Judge: Louisiana must return to pandemic mail-in voting
NEW ORLEANS (AP) — Louisiana must reinstate coronavirus pandemic voting plans used for summer elections rather than using a more restrictive plan proposed by the Louisiana secretary of state and approved by the Legislature for elections in November and December, a federal judge has ruled.
“The state’s failure to provide accommodation for pandemic-affected voters is likely unconstitutional because it imposes an undue burden on Plaintiffs’ right to vote,” U.S. District Chief Judge Shelly Dick of Baton Rouge wrote in her opinion Wednesday.
The plan used in July and August, which had five pandemic-related reasons for getting mail-in ballots, worked just fine, she wrote. It “was not broken; the bumbling attempts to fix what was not broken have brought us to today,” she said.
“Today’s ruling is a huge victory not only for the health and safety of the people of Louisiana, but also for their voting rights and our democracy,” Gov. John Bel Edwards said in an emailed statement. Edwards, a Democrat, had rejected the more restrictive plan proposed by Republican Secretary of State Kyle Ardoin and passed by the Republican-dominated Legislature.
“No one should have to risk their health or their life to vote, and I am relieved that the court agrees,” Edwards continued. “Simply put: COVID-19 remains a serious problem in Louisiana and voting should not be a super spreader event.”
Dick said the state must allow mail-in voting for people with conditions that the U.S. Centers for Disease Control and Prevention has listed as making people more vulnerable to COVID-19, their caretakers, and three other groups. She also ordered expansion of early voting from seven days to 10 for the Nov. 3 presidential election but not for a Dec. 5 election.
The opinion was “really measured,” boiling down to “just go back and do what you did in July and August,” Edwards said during his monthly call-in radio show.
Ardoin issued a two-sentence statement by email: “We have received and are currently reviewing Judge Dick’s ruling. A decision as to how to proceed will be made after careful consideration of the facts is weighed with the fact that absentee voting currently (is) underway for some voters, and early voting mere weeks away.”
State plans to require poll workers to wear protective equipment and to clean voting machines after each use don’t go far enough, Dick wrote. She noted that voters won’t be required to mask up, “social distancing is aspirational but cannot be assured; and high anticipated voter turnout will produce long lines.”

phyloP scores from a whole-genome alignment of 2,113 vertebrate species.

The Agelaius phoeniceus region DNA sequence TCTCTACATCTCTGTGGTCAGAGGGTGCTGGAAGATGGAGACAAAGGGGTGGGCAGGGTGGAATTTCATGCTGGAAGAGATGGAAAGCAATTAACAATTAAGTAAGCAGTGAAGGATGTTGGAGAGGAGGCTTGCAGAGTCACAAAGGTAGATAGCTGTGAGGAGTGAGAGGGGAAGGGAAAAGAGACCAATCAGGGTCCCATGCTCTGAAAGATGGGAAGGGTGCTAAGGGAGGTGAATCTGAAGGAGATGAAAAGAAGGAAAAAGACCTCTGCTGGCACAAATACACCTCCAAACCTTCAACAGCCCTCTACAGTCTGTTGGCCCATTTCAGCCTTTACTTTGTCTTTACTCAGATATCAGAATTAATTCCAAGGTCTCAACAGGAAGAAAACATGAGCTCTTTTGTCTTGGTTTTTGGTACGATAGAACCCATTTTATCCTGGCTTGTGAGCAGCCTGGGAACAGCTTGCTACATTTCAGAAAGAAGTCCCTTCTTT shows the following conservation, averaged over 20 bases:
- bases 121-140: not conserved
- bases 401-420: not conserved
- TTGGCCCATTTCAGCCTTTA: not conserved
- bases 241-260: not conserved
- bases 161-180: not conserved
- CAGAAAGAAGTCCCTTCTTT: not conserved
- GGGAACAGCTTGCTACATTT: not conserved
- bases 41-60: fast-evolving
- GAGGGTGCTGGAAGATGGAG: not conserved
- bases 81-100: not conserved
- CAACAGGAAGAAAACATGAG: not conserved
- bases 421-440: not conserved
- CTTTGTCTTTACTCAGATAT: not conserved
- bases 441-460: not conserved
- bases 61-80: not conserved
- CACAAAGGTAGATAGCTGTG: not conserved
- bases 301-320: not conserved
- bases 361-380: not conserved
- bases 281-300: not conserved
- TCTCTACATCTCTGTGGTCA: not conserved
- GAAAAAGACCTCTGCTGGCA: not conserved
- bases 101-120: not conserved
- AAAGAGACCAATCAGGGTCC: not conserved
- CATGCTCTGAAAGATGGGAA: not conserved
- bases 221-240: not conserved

She said elections officials didn’t provide “a scintilla of evidence” to back up claims that expanding mail-in voting would make fraud more likely. “Strikingly absent is even a hint of fraud in the July and August primaries, where expanded mail voting was available to voters with COVID-19 comorbidities, caretakers, and others,” she wrote.
State Commissioner of Elections Sherri Wharton Hadskey testified that she was already worried that workers wouldn’t be able to tabulate results on Nov. 3 because requests for mail-in ballots from voters at least 65 years old had surged from about 60,000 to nearly 165,000.
“Be that as it may, a potential expansion of mail voting to accommodate voters with comorbidities or caretakers has nothing whatsoever to do with the state’s failure to be prepared to tabulate mail votes,” Dick wrote. She noted that in July, only 2% of voters who used mail-in ballots were in one of the five COVID-19-related categories — and they made up less than 0.4% of total votes.
“Simple arithmetic indicates that a continuation of the COVID-19 excuses for mail voting would result in an additional 8,400 mail ballots,” she wrote. Dick said that disproves claims that allowing the same reasons for later elections “would wreak havoc on the integrity of the system.”
Plaintiffs Jennifer Harding, who cares for her 71- and 72-year-old parents and 93-year-old grandmother, and Jasmine Pogue, who has asthma and a history of upper respiratory infections, were told of the decision by email, said NAACP attorney Catherine Mesa.
“Essentially the court relied on medical evidence that we put forth regarding the risk posed by the pandemic,” she said.